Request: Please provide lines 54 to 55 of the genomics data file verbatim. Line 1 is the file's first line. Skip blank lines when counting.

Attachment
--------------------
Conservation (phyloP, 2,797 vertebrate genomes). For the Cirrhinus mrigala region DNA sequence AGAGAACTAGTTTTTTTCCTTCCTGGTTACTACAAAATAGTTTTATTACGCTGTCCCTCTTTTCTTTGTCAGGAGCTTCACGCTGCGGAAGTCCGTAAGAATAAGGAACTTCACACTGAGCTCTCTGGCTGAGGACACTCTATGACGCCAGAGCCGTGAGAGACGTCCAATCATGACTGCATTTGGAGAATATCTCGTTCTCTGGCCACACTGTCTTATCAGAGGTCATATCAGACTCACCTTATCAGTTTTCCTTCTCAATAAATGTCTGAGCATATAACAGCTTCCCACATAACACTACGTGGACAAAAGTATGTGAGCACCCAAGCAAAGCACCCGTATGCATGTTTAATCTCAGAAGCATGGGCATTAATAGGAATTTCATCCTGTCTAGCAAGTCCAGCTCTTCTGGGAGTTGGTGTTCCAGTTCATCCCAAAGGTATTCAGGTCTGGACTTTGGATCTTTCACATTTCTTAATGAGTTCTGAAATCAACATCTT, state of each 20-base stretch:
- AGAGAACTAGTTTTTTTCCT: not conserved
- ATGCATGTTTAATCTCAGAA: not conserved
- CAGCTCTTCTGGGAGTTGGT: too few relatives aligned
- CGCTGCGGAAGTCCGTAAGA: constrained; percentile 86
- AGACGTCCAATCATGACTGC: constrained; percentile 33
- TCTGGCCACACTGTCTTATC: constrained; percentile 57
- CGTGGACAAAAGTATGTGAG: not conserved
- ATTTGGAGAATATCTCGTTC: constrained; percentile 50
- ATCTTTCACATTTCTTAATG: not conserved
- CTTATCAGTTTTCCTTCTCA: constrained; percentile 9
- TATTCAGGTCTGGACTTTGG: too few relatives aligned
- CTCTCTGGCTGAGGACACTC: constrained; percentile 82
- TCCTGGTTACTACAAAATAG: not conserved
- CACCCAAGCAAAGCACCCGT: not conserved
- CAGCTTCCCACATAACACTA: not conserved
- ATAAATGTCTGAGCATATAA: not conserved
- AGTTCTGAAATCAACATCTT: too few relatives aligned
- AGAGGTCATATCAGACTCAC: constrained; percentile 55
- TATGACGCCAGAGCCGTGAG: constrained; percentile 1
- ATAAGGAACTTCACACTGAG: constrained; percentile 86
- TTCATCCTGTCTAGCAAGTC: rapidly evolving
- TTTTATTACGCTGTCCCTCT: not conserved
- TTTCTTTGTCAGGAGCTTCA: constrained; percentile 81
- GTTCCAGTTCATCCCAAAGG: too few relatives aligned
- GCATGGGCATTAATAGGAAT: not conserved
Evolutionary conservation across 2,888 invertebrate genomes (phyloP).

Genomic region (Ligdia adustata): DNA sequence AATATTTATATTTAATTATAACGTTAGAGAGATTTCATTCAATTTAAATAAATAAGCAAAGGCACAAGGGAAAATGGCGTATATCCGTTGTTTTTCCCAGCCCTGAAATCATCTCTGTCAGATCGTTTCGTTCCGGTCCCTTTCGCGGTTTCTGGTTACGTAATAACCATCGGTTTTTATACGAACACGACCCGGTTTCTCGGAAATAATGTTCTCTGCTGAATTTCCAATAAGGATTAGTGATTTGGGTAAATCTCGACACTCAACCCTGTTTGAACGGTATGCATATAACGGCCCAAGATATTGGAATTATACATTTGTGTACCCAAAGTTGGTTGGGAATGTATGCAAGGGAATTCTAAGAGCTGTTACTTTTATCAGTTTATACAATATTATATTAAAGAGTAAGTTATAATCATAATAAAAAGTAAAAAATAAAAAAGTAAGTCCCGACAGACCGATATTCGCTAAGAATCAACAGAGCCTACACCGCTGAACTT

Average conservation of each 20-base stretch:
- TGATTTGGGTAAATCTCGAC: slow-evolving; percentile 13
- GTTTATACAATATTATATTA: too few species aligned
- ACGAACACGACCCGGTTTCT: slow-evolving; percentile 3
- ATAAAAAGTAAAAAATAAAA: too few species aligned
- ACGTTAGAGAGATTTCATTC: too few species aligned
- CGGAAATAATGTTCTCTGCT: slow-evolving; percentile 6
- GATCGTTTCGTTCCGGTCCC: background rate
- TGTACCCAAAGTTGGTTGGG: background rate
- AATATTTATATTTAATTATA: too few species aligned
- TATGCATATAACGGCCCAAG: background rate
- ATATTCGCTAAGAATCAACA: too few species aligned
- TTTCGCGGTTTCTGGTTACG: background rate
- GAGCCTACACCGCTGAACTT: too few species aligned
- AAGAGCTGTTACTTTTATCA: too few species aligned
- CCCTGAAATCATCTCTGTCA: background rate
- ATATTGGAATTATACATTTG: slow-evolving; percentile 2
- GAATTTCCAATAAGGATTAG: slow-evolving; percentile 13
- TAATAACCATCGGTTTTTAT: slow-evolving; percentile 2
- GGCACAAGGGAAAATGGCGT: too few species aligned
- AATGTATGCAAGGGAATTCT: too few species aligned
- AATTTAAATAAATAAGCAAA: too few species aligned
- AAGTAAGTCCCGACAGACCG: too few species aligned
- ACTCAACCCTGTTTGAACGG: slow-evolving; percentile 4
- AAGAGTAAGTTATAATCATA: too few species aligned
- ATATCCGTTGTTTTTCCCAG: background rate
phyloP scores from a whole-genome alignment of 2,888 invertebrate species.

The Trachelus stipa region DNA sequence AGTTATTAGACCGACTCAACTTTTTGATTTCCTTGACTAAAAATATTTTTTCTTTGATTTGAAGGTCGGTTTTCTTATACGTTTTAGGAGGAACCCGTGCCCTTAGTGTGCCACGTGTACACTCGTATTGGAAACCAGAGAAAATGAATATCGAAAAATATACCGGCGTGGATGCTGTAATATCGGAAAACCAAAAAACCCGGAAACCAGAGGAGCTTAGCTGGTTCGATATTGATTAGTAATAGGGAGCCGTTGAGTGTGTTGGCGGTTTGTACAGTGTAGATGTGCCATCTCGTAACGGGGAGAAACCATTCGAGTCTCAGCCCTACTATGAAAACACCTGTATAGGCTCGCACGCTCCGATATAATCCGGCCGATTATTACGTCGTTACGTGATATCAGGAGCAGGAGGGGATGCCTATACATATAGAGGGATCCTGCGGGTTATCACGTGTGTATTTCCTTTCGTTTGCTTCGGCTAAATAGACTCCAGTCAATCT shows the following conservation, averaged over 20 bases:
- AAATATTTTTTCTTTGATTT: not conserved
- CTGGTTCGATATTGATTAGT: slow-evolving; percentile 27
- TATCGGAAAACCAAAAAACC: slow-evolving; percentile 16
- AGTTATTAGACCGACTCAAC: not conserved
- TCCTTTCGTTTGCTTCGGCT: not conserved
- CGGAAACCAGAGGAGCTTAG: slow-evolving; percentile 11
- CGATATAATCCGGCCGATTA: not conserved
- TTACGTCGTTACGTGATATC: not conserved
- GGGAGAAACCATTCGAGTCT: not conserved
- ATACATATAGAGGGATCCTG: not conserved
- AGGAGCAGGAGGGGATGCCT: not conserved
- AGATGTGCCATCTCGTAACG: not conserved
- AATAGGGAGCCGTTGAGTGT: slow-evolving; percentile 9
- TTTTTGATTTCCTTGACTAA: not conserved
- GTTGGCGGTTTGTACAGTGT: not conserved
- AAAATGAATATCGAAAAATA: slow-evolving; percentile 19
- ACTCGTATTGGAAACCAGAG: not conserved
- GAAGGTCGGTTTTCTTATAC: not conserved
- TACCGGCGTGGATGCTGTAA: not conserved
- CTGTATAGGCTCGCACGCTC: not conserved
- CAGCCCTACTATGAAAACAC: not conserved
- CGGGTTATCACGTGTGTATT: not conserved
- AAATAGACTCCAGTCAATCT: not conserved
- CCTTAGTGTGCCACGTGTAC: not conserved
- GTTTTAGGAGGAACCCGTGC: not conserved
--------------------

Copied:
- ATATCCGTTGTTTTTCCCAG: background rate
phyloP scores from a whole-genome alignment of 2,888 invertebrate species.